Executive Leadership

Mike Kelley lives on the island paradise of Maui, where he headed after
only a year of college on the mainland. He started by selling tanning
lotion by the pool. Now, he owns several companies that provide
recreation for tourists, as well as business and concierge services for
hotels. Kelley’s story proves that, to lead, you often have to take a leap of faith. Here’s how it happened:

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Golden opportunities are rare in business. They’re also hard to predict because they arise from random, unconnected events. That’s why practicing active waiting makes sense. Here’s what we mean:

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Before he became a World War II hero, Jimmy Doolittle flew across China as part of a promotional trip around the world. His little plane ran into its share of turbulence and other dangers,
but it wasn’t until Jimmy and his wife Joe reached the Dutch East
Indies that something other than his flying skills was tested.

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The new owner of several coal mine shafts in Harlan, Ky., was puzzled:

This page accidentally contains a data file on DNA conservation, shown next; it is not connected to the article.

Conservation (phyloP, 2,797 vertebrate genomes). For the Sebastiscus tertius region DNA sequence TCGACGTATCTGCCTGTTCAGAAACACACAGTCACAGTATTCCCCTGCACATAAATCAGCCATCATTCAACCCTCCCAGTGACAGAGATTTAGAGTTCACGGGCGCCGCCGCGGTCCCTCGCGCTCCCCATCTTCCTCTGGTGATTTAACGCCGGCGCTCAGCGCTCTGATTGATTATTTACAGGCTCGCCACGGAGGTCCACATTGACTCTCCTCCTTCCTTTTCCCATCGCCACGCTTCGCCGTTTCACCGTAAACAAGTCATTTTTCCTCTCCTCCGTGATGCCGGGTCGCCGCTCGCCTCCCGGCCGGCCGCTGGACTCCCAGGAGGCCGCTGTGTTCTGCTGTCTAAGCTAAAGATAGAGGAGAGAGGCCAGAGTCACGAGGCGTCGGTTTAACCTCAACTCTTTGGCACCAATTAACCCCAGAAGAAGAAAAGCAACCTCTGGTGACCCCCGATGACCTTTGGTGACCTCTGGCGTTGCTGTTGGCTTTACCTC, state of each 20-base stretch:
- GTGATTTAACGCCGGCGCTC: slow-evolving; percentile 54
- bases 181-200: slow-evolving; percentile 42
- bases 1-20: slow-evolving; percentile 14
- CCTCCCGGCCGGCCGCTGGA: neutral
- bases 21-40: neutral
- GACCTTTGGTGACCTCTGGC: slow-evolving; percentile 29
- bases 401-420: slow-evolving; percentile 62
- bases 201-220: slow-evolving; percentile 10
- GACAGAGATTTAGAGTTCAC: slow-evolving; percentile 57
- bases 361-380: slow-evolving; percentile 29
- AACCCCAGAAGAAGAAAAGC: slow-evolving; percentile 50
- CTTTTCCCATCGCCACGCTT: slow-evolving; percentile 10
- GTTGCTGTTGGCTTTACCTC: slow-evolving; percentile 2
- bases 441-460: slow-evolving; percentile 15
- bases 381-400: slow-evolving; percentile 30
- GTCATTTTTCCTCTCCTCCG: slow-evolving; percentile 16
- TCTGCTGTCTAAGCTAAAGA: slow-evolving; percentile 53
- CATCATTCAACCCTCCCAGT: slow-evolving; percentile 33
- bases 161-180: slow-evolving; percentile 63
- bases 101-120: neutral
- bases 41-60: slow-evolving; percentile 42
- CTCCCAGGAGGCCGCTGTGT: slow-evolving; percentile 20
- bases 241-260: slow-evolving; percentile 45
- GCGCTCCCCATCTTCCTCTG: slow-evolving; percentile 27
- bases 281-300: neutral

Should he heed the advice of the grizzled ex-miners he’d bought the
shafts from and embrace the new technology of open-pit mining, which a
new competitor had done? Or should he expand his current business by digging another shaft?

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Even though the concept of total quality management arose in America,
it was the Japanese who truly got it, and it’s now gaining in Korea. Americans have never fully learned the lessons of quality. Consider the fable of the tortoise and the hare.

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When an organization restructures, its new leaders come face to face with critical issues such as:

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You can learn some lessons by applying evolution theories to business:
theories such as the Red Queen Principle and “punctuated equilibrium,”
which offer glimpses into the future.

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Do you worry needlessly? Probably. Here’s an authoritative estimate of what most people worry about:

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After American colonists beat the British on Dec. 26, 1776, in Trenton,
N.J., Gen. George Washington convened his troops and asked them to
re-enlist. On the heels of such a victory, Washington expected a positive
response. But as he stood there and the drum rolled, not a single
soldier stepped forward to sign up for another stint. Washington began to improvise.

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These four tips have helped Microsoft manager Josh Ledgard move on down the road to leadership:

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